- Associated Press - Tuesday, September 7, 2010

ISTANBUL (AP) - David Blatt was a teenager in Massachusetts in 1972, and remembers crying after the Soviet Union’s controversial victory over the United States for the Olympic gold medal.

Blatt now thinks the Americans were wrong, that they weren’t cheated.

That’s not all that’s changed for Blatt when it comes to basketball and his homeland.

The Kentucky native now coaches Russia, which will meet the U.S. on Thursday for a spot in the semifinals of the world championship.

“It’s kind of mind boggling for me,” Blatt said. “I hope my guys are less confused and they’ll get out there and play. I just don’t want to mess it up too bad.”

Russia advanced to the quarterfinals with a superb defensive performance in a 78-56 victory over New Zealand on Monday. Hours earlier at the Sinan Erdem Dome, the Americans crushed Angola 121-66 in their best effort of the tournament.

The U.S. made 18 3-pointers and had 30 assists against just five turnovers.

“If we play like that, I don’t think really anybody could beat us,” guard Eric Gordon said.

Blatt played at Princeton, and its offensive principles show in Russia’s deliberate pace. But Blatt doesn’t sound convinced that anything can be done to slow the U.S. speedsters.

“We obviously lack certain things that they’re going to attack and they’re going to try to take advantage of, and all things considered I’d rather be in Philadelphia right now,” Blatt said. “I really don’t want to play them, but we’re going to, and for my guys it’s a great, fun thing, and I know my guys will compete. I just don’t know that we have enough to play against that group.”

The game comes 38 years to the day after the Soviet Union’s 51-50 victory in the gold-medal game in Munich. The Americans took a one-point lead on Doug Collins’ free throws with 3 seconds left, and seemed to have won when the Soviets inbounded and didn’t score.

But the Soviets claimed they’d called timeout, and an official had whistled for play to stop when he saw a disturbance near the scorer’s table. Time was put back on the clock, and again the Americans celebrated as the Soviets failed to score after inbounding.

More confusion followed because the clock was still being reset when the ball was put in play. Given a third chance when FIBA’s secretary general ordered the final 3 seconds replayed, the Soviets won when Aleksander Belov caught a long pass over two U.S. players and scored.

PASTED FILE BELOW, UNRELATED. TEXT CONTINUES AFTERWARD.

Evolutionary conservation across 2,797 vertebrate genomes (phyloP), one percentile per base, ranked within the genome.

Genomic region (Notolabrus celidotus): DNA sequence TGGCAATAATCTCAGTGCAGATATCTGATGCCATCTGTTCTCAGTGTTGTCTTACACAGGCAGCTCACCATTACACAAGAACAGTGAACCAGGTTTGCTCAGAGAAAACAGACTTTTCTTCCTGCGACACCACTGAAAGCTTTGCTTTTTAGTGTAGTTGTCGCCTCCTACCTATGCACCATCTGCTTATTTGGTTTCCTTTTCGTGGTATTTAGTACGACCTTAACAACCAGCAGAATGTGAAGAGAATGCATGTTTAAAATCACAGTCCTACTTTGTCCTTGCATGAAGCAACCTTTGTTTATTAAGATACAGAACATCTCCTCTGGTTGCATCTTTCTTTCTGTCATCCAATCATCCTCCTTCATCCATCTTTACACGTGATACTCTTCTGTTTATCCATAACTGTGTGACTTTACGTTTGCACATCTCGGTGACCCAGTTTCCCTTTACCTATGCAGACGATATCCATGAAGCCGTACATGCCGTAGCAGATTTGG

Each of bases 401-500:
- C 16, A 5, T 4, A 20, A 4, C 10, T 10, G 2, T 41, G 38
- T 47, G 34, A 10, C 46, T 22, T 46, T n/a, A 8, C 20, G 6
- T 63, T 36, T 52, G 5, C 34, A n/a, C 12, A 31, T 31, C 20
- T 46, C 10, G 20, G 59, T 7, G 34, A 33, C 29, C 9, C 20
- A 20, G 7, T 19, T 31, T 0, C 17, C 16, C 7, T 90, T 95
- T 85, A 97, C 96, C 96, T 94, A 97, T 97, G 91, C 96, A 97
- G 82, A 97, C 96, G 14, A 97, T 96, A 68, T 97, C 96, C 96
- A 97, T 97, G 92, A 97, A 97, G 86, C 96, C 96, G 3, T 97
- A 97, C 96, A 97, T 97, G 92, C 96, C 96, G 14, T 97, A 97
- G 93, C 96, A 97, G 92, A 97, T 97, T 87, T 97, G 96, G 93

Their 63-game Olympic winning streak snapped when basketball’s governing body denied their protest, the Americans voted unanimously to refuse their silver medals, which remain locked away.

“There’s a wonderful film about that, and I hate to say it as an American, but it looks like the Russians were right. The American team was not cheated,” Blatt said. “Funny things happened, but in reality it was fair.”

Blatt had already become a successful coach throughout Europe when the Russian Basketball Federation hired him in 2006, the first foreigner to coach the national team. Blatt led the Russians to the 2007 European championship in Madrid, where they upset reigning world champion Spain in the final.

With Utah Jazz forward Andrei Kirilenko, Russia’s top player, and other veterans no longer playing, the Russians are a young team that relies on defense. They improved to 5-1 with the victory over New Zealand, with Timofey Mozgov, a center who recently signed with the New York Knicks, scoring 16 points.

Blatt is unsure if he will return as Russia’s coach, but said he hasn’t thought about what an upset of the Americans could do for his career.

“My mind tends to wander to things that are somewhat realistic. I don’t know how realistic that is,” he said.

“I would like to see us come play well, though. I don’t want to see us come out and just give in to that onslaught that they’re going to prepare for us, and it’s not going to be easy. We’ve just got to do a whole lot of things special to stay in the game. Give me a couple of days and I’ll see if I can figure that out, but I ain’t a magician.”

Though Blatt makes the U.S. sound invincible, the other American coach in the game believes otherwise.

“We are beatable, not unbeatable,” Mike Krzyzewski said. “I’ve been fortunate to be the coach for the last five years and there is no one in our country who has a greater feeling in our country for the international game than me.”

Krzyzewski points to all the good teams and exceptional players.

“It’s an honor for us to be in these competitions,” he said. “But we also know that we’re beatable.”

Copyright © 2016 The Washington Times, LLC.

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